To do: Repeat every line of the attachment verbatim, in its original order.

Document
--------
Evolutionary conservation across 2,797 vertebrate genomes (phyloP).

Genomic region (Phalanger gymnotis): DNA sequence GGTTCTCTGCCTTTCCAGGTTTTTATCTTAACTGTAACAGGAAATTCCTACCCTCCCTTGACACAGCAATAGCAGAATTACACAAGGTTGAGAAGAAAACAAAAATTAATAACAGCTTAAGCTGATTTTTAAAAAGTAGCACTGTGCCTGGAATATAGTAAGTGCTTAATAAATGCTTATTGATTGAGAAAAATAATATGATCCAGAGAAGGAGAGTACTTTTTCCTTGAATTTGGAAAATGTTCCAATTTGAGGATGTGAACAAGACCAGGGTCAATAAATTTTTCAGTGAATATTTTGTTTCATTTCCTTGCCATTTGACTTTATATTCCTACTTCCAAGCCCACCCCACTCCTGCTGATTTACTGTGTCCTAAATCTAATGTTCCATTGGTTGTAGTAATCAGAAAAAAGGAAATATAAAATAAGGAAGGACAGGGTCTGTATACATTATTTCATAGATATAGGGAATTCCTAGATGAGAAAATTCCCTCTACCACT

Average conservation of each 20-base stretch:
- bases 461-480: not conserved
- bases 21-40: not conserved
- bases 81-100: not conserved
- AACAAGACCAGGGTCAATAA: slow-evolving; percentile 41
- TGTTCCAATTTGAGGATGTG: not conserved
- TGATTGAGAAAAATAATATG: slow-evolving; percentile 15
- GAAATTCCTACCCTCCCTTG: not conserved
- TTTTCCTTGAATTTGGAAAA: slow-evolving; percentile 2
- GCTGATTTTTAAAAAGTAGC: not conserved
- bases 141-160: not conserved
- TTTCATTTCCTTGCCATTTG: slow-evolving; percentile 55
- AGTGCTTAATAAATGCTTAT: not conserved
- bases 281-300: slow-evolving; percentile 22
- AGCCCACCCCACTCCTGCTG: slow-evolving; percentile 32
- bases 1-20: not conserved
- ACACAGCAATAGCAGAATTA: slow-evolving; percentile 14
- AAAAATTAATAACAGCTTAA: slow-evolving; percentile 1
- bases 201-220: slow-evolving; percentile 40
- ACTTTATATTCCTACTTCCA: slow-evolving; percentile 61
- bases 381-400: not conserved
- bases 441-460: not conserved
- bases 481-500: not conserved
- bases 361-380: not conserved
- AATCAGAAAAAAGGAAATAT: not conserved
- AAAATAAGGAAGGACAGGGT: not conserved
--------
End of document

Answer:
Evolutionary conservation across 2,797 vertebrate genomes (phyloP).

Genomic region (Phalanger gymnotis): DNA sequence GGTTCTCTGCCTTTCCAGGTTTTTATCTTAACTGTAACAGGAAATTCCTACCCTCCCTTGACACAGCAATAGCAGAATTACACAAGGTTGAGAAGAAAACAAAAATTAATAACAGCTTAAGCTGATTTTTAAAAAGTAGCACTGTGCCTGGAATATAGTAAGTGCTTAATAAATGCTTATTGATTGAGAAAAATAATATGATCCAGAGAAGGAGAGTACTTTTTCCTTGAATTTGGAAAATGTTCCAATTTGAGGATGTGAACAAGACCAGGGTCAATAAATTTTTCAGTGAATATTTTGTTTCATTTCCTTGCCATTTGACTTTATATTCCTACTTCCAAGCCCACCCCACTCCTGCTGATTTACTGTGTCCTAAATCTAATGTTCCATTGGTTGTAGTAATCAGAAAAAAGGAAATATAAAATAAGGAAGGACAGGGTCTGTATACATTATTTCATAGATATAGGGAATTCCTAGATGAGAAAATTCCCTCTACCACT

Average conservation of each 20-base stretch:
- bases 461-480: not conserved
- bases 21-40: not conserved
- bases 81-100: not conserved
- AACAAGACCAGGGTCAATAA: slow-evolving; percentile 41
- TGTTCCAATTTGAGGATGTG: not conserved
- TGATTGAGAAAAATAATATG: slow-evolving; percentile 15
- GAAATTCCTACCCTCCCTTG: not conserved
- TTTTCCTTGAATTTGGAAAA: slow-evolving; percentile 2
- GCTGATTTTTAAAAAGTAGC: not conserved
- bases 141-160: not conserved
- TTTCATTTCCTTGCCATTTG: slow-evolving; percentile 55
- AGTGCTTAATAAATGCTTAT: not conserved
- bases 281-300: slow-evolving; percentile 22
- AGCCCACCCCACTCCTGCTG: slow-evolving; percentile 32
- bases 1-20: not conserved
- ACACAGCAATAGCAGAATTA: slow-evolving; percentile 14
- AAAAATTAATAACAGCTTAA: slow-evolving; percentile 1
- bases 201-220: slow-evolving; percentile 40
- ACTTTATATTCCTACTTCCA: slow-evolving; percentile 61
- bases 381-400: not conserved
- bases 441-460: not conserved
- bases 481-500: not conserved
- bases 361-380: not conserved
- AATCAGAAAAAAGGAAATAT: not conserved
- AAAATAAGGAAGGACAGGGT: not conserved